India is less than half the size of the United States, but it holds over four times as many people. The world’s largest democracy contains a greater diversity of religions and language families than any comparable swath of land, anywhere else. It is not all one thing. Geographic barriers, linguistic barriers, migrations, invasions, syncretism, and mimesis have all combined to create several palimpsest cultures.

So this book—a one-volume overview of the British Museum’s India collection prepared by T. Richard Blurton, the former head of its South and Southeast Asia section—is a project bold in concept, even quixotic. Imagine if a book were entitled Everywhere: A History in Objects. Just because a book is a failure, though, doesn’t mean it isn’t interesting.

The book concerns only “material culture,” the physical remains of India’s history. Accordingly, vast lacunae exist in the survey. It shows us—can show us—nothing of the massively influential Vedic peoples (ca. 1500 B.C.). The creators of the world’s oldest living scripture left no stone or terra-cotta statues, and they did not create settlements that can be excavated. The same goes for the forest-dwelling philosophers of the Upanishads, whose ideas (rebirth, karma, and so on) the Buddha inherited.

So the foundational elements of India’s civilization are simply absent from this book.

So the foundational elements of India’s civilization are simply absent from this book. The reader has to leap, along with the museum, from Paleolithic bits of chert, pottery, and crude terra-cotta figurines . . . straight to advanced sculptural representations of the Buddha. The reader sees Indra and Brahma bathing the baby Buddha—but the book cannot give context for the Buddha’s already sophisticated religious milieu, simply because early Hindus favored poetry over sculpture. Imagine studying Jesus of Nazareth with only a passing mention of Judaism and the Old Testament. It’s possible, but it’s far from optimal.

The inclusion of selected, translated passages might have enriched the book—but India’s literary and philosophical traditions are too big to fit in one volume, or even three. This is a problem inherent in the project, not a criticism of the author’s work. Blurton did not set out to give us a literary anthology as well as a book of photographed objects. In any case, I doubt he would be equipped to do so. At one point, he claims that “urban settlements” are not “important in the Mahabharata or the Ramayana.” This is a howler akin to claiming the Iliad doesn’t feature an urban settlement. Both the earliest Greek epic and the earliest Indian one (the Ramayana) culminate in the siege of a city. Similarly, each of the rival factions in the Mahabharata has an elaborately described capital city. This is an unacceptable bit of ignorance, rare but not absent in the rest of the text. Again, the limitations of curation become the limitations of the book. The (urban) world of those epic poems, early forms of which circulated orally centuries before the Buddha, survives to this day: King Rama’s birth city, Ayodhya, remains inhabited. Ayodhya, too, is part of the “material record.” You can visit it, but you cannot fit it inside a museum case.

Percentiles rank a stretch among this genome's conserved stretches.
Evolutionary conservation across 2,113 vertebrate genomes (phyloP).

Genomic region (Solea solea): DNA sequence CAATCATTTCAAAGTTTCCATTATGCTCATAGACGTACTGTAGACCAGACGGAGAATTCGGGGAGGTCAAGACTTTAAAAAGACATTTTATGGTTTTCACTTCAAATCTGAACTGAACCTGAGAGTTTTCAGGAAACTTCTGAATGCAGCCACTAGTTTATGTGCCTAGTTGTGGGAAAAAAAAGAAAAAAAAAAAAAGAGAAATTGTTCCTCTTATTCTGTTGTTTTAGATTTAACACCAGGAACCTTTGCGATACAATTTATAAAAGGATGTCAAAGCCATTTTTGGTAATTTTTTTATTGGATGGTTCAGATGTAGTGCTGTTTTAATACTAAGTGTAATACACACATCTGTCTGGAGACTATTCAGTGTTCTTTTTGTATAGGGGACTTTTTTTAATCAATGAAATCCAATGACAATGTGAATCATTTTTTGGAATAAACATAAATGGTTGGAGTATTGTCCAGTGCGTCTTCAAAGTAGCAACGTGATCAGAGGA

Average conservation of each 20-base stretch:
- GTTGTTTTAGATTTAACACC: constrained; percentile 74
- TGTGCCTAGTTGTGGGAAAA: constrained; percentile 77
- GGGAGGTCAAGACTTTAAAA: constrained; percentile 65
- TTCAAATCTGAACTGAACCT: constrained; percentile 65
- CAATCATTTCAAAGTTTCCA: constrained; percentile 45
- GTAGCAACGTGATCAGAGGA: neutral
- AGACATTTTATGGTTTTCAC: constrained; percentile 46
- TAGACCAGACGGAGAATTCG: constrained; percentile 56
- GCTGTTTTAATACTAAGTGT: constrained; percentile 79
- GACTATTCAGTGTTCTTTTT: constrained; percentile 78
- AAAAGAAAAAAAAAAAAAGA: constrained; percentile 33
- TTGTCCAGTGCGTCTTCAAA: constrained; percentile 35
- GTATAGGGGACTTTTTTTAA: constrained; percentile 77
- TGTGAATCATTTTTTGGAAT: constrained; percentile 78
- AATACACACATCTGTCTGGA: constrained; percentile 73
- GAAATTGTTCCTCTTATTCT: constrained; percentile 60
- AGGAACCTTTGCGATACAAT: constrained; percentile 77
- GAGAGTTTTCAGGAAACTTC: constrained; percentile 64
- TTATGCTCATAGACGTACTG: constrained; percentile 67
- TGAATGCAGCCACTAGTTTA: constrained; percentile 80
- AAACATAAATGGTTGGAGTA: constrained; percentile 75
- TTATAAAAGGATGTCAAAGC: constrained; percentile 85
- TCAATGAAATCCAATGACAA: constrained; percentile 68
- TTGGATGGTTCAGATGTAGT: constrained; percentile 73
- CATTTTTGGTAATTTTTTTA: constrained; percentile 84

I note that Blurton elides the key role of British imperialism in the acquisition of this collection. “These collections,” he writes, “have been accumulated over 250 years.” That use of the passive voice is strategic. Self-reflection has not been the British Museum’s way. I suspect that what Blurton really believes is that many of these artifacts were excavated, salvaged, and treasured up by a specifically European approach to the past. By comparison, Europe’s imperial predecessors in India, various Turkic and Afghan Muslim warlords, destroyed India’s temples. (Or, as a euphemistic Blurton would have it, “dismantled” them—this in reference to the Prowess of Islam Mosque, built in 1190 out of the rubble of thirty demolished Hindu and Jain temples.) The iconoclastic Turks and Afghans did not spirit away Hindu and Buddhist sculptures to temperature-controlled environments; nor did these original jihadists meticulously dig up the ancient cities of the conquered infidels. Much of South Asia’s understanding about its own ancient history—the Indus Valley Civilization, for example—it owes to the same people who stocked the British Museum. The British are as unlikely to apologize for that as the South Asians are to give thanks.